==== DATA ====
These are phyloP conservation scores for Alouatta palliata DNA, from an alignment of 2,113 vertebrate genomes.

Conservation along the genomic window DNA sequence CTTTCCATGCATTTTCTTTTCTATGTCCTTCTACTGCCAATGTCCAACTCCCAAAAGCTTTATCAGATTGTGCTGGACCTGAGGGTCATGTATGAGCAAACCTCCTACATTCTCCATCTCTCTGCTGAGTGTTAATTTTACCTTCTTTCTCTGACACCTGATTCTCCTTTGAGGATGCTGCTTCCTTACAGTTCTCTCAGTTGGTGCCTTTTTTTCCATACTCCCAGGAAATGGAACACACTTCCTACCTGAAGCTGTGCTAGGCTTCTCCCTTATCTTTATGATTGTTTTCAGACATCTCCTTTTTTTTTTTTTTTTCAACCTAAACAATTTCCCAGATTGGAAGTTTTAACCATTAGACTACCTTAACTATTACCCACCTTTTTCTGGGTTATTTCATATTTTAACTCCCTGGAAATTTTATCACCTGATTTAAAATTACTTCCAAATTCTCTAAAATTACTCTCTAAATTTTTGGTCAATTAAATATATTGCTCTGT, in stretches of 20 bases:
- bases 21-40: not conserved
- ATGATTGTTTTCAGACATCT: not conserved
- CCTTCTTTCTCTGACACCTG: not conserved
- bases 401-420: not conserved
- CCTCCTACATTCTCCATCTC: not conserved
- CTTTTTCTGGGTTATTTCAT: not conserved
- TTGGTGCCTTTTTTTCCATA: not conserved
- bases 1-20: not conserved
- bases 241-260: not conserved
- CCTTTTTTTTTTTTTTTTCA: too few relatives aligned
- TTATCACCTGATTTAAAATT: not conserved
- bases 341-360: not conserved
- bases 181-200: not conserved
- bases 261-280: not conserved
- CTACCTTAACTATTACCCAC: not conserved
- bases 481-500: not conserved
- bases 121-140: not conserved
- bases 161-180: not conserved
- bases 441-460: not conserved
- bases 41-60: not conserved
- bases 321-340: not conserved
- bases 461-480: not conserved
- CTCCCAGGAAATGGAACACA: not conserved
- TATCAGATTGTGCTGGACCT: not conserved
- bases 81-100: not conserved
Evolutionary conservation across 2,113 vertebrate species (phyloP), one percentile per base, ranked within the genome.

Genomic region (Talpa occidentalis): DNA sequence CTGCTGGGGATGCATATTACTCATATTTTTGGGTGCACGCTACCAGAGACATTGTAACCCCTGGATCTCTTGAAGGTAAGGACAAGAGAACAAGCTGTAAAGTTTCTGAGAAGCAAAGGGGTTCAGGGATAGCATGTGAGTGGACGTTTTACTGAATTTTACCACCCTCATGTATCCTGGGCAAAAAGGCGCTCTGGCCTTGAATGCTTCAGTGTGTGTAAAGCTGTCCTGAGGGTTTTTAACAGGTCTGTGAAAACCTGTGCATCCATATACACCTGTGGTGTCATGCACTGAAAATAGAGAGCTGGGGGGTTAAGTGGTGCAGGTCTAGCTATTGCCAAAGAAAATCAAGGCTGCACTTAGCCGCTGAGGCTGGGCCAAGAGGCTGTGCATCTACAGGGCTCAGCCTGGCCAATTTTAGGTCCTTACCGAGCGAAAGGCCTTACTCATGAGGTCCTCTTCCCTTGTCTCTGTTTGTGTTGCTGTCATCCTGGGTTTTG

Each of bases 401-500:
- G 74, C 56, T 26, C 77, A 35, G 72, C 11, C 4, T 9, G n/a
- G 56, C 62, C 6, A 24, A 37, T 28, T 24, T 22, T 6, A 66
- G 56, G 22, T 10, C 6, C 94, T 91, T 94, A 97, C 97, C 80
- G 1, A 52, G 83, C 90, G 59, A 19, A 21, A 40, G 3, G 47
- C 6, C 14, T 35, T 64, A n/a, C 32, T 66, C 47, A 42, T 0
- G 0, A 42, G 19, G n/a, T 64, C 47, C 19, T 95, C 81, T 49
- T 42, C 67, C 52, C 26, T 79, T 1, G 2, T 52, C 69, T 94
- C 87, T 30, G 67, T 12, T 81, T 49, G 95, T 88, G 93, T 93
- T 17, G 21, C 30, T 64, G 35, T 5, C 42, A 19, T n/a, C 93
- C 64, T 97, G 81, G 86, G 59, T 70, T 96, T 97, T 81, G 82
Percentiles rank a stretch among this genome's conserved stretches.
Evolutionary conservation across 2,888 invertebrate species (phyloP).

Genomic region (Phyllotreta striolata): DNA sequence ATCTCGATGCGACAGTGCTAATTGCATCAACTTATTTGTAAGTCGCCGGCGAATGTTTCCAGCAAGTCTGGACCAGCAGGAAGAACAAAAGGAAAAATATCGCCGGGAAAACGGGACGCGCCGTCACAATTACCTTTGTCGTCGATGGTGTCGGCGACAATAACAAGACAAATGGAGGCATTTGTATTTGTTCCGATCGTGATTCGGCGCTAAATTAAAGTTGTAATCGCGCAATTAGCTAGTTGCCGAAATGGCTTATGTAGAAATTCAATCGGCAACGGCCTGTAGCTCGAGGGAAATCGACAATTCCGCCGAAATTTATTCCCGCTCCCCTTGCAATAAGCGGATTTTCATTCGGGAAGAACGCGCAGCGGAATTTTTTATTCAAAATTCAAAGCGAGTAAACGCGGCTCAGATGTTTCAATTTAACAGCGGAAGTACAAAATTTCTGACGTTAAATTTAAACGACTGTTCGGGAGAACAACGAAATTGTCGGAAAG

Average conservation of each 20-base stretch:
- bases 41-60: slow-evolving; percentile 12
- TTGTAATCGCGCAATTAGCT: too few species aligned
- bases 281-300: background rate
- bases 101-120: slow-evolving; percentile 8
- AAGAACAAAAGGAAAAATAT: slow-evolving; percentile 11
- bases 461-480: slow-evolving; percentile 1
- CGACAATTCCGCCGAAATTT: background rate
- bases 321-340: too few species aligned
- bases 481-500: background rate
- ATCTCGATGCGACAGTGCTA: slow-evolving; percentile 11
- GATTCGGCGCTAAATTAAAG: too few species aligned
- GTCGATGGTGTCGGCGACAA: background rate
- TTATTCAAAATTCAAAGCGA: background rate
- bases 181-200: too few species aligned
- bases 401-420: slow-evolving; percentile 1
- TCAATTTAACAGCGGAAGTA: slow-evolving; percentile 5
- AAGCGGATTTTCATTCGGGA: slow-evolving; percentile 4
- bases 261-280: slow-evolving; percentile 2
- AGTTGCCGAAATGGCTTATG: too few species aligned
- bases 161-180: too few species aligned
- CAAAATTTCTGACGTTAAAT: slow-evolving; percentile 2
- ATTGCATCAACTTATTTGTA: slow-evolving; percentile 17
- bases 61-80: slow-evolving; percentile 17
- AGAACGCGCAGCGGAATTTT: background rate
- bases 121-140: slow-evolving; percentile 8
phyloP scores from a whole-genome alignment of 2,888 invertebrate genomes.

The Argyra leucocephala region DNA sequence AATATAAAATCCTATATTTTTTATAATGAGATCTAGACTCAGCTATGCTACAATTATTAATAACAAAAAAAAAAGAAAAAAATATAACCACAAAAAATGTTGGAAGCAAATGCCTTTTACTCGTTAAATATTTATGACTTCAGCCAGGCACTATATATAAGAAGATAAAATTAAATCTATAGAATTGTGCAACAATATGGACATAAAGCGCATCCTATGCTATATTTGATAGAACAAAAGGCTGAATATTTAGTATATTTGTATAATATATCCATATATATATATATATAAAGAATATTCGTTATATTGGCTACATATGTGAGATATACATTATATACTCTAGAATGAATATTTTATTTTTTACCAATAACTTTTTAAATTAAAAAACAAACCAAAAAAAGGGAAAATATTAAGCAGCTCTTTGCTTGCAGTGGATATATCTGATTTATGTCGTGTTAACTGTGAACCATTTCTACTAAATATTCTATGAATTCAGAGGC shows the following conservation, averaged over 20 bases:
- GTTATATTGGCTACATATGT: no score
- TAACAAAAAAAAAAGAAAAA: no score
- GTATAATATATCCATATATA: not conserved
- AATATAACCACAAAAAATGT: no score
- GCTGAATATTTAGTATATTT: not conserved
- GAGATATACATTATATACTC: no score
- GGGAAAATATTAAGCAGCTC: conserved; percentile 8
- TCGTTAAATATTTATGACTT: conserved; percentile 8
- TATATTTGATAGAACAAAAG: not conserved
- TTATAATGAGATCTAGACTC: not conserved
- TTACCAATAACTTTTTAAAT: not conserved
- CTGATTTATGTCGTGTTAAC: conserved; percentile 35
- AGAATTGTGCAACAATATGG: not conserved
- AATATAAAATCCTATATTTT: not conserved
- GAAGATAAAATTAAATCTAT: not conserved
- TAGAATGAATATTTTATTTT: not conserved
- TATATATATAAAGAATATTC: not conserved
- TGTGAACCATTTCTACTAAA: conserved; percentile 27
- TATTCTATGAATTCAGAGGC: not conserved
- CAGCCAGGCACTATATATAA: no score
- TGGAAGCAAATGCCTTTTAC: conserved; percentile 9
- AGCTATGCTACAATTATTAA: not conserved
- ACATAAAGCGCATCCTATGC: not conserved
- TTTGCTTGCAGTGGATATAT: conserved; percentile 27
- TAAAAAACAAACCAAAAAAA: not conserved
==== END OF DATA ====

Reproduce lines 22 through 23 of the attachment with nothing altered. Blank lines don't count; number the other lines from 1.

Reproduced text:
- bases 41-60: not conserved
- bases 321-340: not conserved